- Cushing syndrome: In this condition, the cancer cells may make ACTH, a hormone that causes the adrenal glands to secrete cortisol. This can lead to symptoms such as weight gain, easy bruising, weakness, drowsiness, and fluid retention. Cushing syndrome can also cause high blood pressure and high blood sugar levels (or even diabetes).
- Nervous system problems: Lung cancer can sometimes cause the body’s immune system to attack parts of the nervous system, which can lead to problems. One example is a muscle disorder called the Lambert-Eaton syndrome, in which the muscles around the hips become weak. One of the first signs may be trouble getting up from a sitting position. Later, muscles around the shoulder may become weak. A rarer problem is paraneoplastic cerebellar degeneration, which can cause loss of balance and unsteadiness in arm and leg movement, as well as trouble speaking or swallowing.
- High blood calcium levels (hypercalcemia): This can cause frequent urination, thirst, constipation, nausea, vomiting, belly pain, weakness, fatigue, dizziness, confusion, and other nervous system problems
- Excess growth or thickening of certain bones: This is often in the finger tips, and can be painful.
- Blood clots
- Excess breast growth in men (gynecomastia)
Again, many of these symptoms are more likely to be caused by something other than lung cancer. Still, if you have any of these problems, it’s important to see your doctor right away so the cause can be found and treated, if needed.More
Some of the factors that may increase the risk for development of gastric cancer include: Age, gender, ethnicity, smoking, family history, diet and h. pylori. H. pylori is a common, treatable infection which leads to stomach inflammation and may increase the risk of developing gastric cancer. In the United States, gastric cancer is more common in Asians, Hispanic Americans and African Americans than in non-Hispanic whites.
Risks of Stomach Cancer
Some risks cannot be controlled, but others can be REDUCED by focusing on one’s health and choices. Review these lists and see what your risks and options might be:
- Tobacco use
- Diets rich in smoked, salted and pickled foods
- Diets low in fresh fruits and vegetables
- Environmental exposure to dusts and fumes
Risks for Personal Awareness
- Age 50 and over
- Male gender
- Having blood type A
- Long term inflammation of stomach
- Helicobacter pylori (H. pylori) bacterial infection
- Megaloblastic (pernicious) anemia
- History of stomach polyps or stomach lymphoma
- Race (more common in Asians, Pacific Islanders, Hispanics, and African Americans than in non-Hispanic Caucasian Americans)
- Family history of hereditary non-polyposis colorectal cancer, familial adenomatous polyposis or BRCA1 or BRCA2 mutations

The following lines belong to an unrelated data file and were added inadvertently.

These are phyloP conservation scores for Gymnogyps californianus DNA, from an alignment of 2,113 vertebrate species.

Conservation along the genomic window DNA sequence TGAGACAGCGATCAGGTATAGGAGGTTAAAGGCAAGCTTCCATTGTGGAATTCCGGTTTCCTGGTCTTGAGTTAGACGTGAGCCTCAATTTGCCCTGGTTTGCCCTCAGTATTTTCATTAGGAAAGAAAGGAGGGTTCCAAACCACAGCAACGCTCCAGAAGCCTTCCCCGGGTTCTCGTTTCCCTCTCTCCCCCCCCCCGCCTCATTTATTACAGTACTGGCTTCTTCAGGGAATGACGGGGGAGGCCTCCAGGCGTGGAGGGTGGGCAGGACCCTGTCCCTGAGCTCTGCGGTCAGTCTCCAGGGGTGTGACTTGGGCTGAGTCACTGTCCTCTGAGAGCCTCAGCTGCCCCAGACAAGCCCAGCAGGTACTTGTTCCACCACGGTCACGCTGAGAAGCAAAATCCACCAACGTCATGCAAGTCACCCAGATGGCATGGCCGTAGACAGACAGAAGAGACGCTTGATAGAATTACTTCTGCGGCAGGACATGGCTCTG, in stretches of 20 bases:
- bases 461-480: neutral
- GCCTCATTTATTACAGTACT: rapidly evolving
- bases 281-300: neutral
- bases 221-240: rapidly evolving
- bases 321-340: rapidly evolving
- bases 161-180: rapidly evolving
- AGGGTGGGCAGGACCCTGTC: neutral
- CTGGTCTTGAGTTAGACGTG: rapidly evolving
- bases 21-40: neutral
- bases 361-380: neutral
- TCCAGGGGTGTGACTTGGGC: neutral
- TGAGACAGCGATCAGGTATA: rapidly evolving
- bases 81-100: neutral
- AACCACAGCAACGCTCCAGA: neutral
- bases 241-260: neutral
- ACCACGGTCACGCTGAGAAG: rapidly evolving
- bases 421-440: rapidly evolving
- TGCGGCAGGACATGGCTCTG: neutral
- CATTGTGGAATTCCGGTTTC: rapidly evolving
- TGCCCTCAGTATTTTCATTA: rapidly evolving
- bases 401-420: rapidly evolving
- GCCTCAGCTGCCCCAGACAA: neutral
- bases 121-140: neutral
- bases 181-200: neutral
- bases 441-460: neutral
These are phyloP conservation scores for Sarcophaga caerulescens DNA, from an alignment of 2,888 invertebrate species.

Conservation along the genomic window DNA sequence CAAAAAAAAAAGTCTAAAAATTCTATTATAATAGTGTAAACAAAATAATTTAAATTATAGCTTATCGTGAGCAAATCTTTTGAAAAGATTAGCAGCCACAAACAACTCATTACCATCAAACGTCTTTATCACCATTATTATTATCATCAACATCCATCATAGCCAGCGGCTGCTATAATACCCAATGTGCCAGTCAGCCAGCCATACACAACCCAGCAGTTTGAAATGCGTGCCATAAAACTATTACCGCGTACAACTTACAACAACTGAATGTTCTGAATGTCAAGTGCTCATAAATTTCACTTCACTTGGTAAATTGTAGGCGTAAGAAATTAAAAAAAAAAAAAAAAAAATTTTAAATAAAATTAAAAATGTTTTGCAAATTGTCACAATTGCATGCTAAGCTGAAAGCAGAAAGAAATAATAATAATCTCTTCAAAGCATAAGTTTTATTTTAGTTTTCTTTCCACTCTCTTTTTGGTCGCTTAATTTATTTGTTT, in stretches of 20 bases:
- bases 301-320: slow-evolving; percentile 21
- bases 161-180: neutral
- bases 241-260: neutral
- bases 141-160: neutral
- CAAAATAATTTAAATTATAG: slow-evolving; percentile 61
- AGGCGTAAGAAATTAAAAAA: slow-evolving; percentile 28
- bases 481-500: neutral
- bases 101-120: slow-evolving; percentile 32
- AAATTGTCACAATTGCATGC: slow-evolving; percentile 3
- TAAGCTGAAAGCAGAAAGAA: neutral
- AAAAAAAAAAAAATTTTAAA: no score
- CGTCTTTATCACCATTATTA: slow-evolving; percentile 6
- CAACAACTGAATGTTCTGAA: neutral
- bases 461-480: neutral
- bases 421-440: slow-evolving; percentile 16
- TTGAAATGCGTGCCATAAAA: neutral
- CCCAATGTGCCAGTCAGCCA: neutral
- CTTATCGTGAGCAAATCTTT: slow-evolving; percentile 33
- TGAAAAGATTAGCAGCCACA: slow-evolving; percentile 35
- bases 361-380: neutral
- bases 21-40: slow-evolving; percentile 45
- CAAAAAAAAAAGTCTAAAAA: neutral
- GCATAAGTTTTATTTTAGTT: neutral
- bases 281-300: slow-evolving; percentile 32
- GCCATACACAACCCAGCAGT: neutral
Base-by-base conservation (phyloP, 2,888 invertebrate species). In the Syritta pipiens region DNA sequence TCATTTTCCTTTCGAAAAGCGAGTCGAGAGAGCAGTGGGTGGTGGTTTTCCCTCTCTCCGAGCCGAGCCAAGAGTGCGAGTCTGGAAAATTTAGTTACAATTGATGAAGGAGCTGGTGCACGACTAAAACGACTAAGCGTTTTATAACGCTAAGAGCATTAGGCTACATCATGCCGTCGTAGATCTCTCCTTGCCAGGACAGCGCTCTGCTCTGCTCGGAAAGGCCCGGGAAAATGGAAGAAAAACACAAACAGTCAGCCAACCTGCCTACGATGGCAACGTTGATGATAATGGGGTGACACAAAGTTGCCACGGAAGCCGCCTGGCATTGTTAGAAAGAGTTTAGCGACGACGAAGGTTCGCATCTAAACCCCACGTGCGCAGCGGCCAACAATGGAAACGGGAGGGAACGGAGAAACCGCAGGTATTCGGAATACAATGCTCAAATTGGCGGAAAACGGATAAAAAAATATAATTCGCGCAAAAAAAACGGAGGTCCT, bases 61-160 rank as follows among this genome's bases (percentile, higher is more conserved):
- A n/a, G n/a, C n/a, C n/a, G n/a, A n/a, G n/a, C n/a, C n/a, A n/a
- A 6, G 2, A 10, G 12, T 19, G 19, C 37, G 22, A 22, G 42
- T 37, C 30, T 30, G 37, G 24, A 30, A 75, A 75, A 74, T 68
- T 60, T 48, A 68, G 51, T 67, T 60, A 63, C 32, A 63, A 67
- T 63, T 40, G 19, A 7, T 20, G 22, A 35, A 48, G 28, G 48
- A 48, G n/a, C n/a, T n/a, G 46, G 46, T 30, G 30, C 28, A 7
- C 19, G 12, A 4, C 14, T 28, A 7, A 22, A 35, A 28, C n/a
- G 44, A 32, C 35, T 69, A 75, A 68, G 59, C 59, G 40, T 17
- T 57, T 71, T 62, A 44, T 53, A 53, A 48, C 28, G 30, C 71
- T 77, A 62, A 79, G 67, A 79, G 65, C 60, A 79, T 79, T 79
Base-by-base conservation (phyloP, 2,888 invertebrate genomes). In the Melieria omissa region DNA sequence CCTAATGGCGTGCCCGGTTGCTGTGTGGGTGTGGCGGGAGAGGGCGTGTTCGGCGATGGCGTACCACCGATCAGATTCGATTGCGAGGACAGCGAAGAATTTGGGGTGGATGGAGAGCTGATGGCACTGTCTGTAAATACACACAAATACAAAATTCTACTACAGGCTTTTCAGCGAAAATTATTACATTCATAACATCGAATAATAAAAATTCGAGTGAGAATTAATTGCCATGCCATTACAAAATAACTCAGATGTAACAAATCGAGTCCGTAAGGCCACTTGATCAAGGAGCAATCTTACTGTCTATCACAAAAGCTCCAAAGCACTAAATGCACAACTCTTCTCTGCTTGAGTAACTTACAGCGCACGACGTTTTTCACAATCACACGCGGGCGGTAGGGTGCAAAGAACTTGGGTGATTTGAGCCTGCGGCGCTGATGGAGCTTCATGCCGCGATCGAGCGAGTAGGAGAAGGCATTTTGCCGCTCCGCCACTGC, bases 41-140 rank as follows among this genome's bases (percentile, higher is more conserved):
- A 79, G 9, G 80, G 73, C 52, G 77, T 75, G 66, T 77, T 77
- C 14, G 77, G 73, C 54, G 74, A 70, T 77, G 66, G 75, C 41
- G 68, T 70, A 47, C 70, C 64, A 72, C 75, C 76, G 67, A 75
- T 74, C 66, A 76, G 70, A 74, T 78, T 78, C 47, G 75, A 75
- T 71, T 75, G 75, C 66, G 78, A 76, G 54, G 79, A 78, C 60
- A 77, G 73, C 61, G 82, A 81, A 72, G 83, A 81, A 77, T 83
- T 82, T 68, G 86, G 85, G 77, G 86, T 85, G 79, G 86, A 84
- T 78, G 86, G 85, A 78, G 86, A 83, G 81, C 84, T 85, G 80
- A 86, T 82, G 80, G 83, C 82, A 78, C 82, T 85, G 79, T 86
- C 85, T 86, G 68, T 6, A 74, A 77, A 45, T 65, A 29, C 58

- Family history of stomach cancer (inherited cancers)
Preventing Stomach Cancer
Early detection is the key to surviving stomach cancer.
Lifestyle changes, such as smoking cessation and eating a diet rich in fruits and vegetables, can potentially reduce the risk of stomach cancer.
Treatment of H. pylori infection (a common bacterial infection of the stomach) can decrease the risk of stomach cancer development.
Knowing your family history and discussing it with your healthcare provider can help determine if you are at risk for inherited cancer syndromes.
Screening means testing seemingly healthy people, those who have no symptoms, for early stage cancer. The ability to screen for any type of cancer requires an accurate and reliable test to use, one that will identify cancers that are there. It must not give a positive result in people who do not have cancer.
In countries such as Japan, where stomach cancer is very common, mass screening of the population has helped in detecting cancers at an early, curable stage. Screening involves barium swallow x-rays and endoscopy screening. This may have reduced the number of people who die of this disease, but this has not been proven. It is still not clear whether the screening reduces the number of people who eventually develop advanced stomach cancer.
Presently there are no effective screening methods for stomach cancer or programs focused on prevention or early detection in the United States. The same holds true for Canada and the United Kingdom.
Studies in the United States have not found routine screening to be useful for those at average risk for stomach cancer, because the disease is not as common. However, people with certain stomach cancer risk factors may benefit from screening.
For patients and families with clinical features suggestive of Hereditary Diffuse Gastric Cancer (HDGC), but without a germline CDH1 mutation, intensive endoscopic surveillance in an expert centre for first-degree relatives of patients meeting criteria for HDGC is advised. This is also the case for patients and families who carry a CDH1 variant of uncertain significance. Standardized endoscopic surveillance in experienced centres is recommended for those who have a CDH1 mutation but have opted not to undergo total gastrectomy at the present time. Learn more about HDGC in Families.
Advocate for Yourself
If you have symptoms that don’t go away, remember to advocate for yourself and be persistent. If you feel that something isn’t right and you are not getting the answers you need, don’t give up pursuing a diagnosis. Continue to seek answers and don’t stop until you get them. Go with your gut!
Know your family history. Review and update your family history regularly with your primary care provider to determine if genetic counseling is appropriate for you.More